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A spectacular oasis on top of a hill: the PALMETUM is the place to visit 

Tenerife turns up surprise after surprise not just for the visitor but local people as well and the incredible Palmetum in Santa Cruz is one of them.

This is a place everyone has to visit, a beautiful 12-hectare botanical garden that specialises in palm trees.

This project is unique in the world. It has transformed a municipal rubbish dump into a recreational space for plant lovers, bursting with spectacular plant life brought here through partnerships with institutions from all over the world.

The Palmetum is located on the south coast of the city, on land claimed from the sea. Its name, “The Lazaretto”, bears testimony to the fact that people with contagious diseases were originally housed here; later it was home to various industrial facilities. The hill, with a surface area of 12 hectares and a height of 40m, was formed by the disposal of Santa Cruz’s municipal waste up until 1983, when it was closed.

As the city grew, it became necessary to close the rubbish tip. Proximity to this inhospitable place, where fermenting waste released polluting gases and fumes, became a problem that was extremely tricky to resolve.

At the beginning of the 90s, the town council decided to transform this mountain of waste. Manuel Caballero’s proposal, with the approval of the artist César Manrique, led to technical experts putting their minds together to plan the conversion of this wasteland to a botanical garden for recreation and culture, which would be a welcome asset for the city of Santa Cruz.

The Santa Cruz Palmetum Gardens are home to the greatest collection of palms in Europe, thought to be the largest botanical collection of tropical island palms in the world.

The coming autumn is perhaps the best season to enjoy the Palmetum though there is much to see all year round. Tropical species peak during these months, after the heat of summer. Most palm species bear colourful fruits at this time.

In September and October, typical summer species are still blooming. With the fresher weather of November cooler weather species begin to thrive, usually coinciding with the first rains after summer. It is at this time that the vegetation becomes lusher and most tropical species are at their most vibrant. The Palmetum becomes awash with flowers and fruits.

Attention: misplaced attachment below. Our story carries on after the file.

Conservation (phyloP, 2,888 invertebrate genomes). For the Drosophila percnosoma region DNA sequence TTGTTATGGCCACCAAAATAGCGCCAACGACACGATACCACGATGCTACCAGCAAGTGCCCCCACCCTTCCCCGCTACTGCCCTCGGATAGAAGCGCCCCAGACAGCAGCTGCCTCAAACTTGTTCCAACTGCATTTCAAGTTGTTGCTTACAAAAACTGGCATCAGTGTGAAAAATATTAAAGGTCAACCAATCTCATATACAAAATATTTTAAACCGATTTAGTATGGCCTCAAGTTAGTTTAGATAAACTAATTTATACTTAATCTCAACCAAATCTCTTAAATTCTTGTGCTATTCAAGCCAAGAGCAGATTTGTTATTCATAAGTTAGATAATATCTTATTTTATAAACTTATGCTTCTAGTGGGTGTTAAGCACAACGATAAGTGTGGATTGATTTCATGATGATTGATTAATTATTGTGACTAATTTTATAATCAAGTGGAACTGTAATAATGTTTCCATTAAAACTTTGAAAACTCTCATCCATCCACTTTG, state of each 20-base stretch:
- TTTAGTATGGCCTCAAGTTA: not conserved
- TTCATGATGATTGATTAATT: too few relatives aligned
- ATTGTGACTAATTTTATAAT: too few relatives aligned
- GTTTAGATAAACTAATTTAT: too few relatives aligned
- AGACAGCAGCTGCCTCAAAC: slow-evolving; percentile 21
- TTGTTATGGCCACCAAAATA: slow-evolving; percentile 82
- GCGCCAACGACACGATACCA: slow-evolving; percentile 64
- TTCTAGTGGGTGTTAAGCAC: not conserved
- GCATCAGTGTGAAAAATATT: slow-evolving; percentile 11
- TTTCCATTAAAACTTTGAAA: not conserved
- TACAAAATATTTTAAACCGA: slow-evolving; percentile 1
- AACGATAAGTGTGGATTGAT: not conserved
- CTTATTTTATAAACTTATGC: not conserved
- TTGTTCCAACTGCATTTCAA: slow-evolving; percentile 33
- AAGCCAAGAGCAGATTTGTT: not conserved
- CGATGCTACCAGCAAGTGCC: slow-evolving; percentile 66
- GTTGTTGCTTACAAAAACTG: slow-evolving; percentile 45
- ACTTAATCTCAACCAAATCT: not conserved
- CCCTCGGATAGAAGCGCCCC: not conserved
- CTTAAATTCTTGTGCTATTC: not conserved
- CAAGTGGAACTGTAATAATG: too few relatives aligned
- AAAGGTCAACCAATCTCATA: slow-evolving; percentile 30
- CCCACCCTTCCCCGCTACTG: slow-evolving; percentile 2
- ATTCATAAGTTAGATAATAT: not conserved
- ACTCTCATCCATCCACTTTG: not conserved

In the Africa section, the beautiful Hibiscus schizo-petalus may be seen almost every day. In the Caribbean section, different species of Plumeria continue to bloom, white andscented, almost until the end of the year. The Barringtonia asiaticaadorns the Asia section with magni-ficent flowers that can only be seen in the morning, as they are ephemeral and fall to the ground shortly after noon. The Hyophorbe indica palm scents the Mascarene section with its highly fragrant flowers. In the Octagon, we are entranced by the bromeliads with their flam-boyant inflorescences and the Brazilian Clitoria fairchildiana is in bloom. In the stream water, hyacinths (Eichhornia) open up their petals almost daily.

In autumn, many palm species bear fruit. It is easy to spot palms all over the park with colourful, sometimes spectacular, drupes (stone fruits). The oil palm (Elaeis guineensis) fruit can usually be seen growing in bunches. Various edible tropical fruits may also be seen during this period. Fruits grow on the breadfruit tree (Artocarpus camansi) in the section dedicated to the flora of Melanesia, and will mature by the end of the year; acerolas (Malpighia emarginata) in the Caribbean, orangeberries (Glycosmis) in Asia and nonis (Morinda citrifolia) in various areas. In the main lake, the curious fruits of the mangroves ripen and fall into the water in late winter.

In mid-autumn birdlife is also on the increase as many migratory birds come to the Palmetum. The most eye-catching among them are the purple heron and the egret, which regularly visit the lakes.

The Palmetum is more than just a reclaimed rubbish dump, more than a botanical garden with important plants: it has wonderful landscapes that were shaped through years of developing and improving designs. The hill has great views of both the sea and the city as well as several landscape features, like the three waterfalls and the rockeries created from huge volcanic rocks.

The Santa Cruz Palmetum opened its doors to the public in 2014 and has been enjoyed by many thousands of people of all nationalities.

There are extensive facilities, including services for the disabled and hugely affordable admission prices. It’s a day out you just have to arrange.


Jardín Botánico del Palmetum

Avda. de la Constitución 5

Santa Cruz de Tenerife


Open everyday from 10:00am to 18:00pm (last entree at 17:00pm)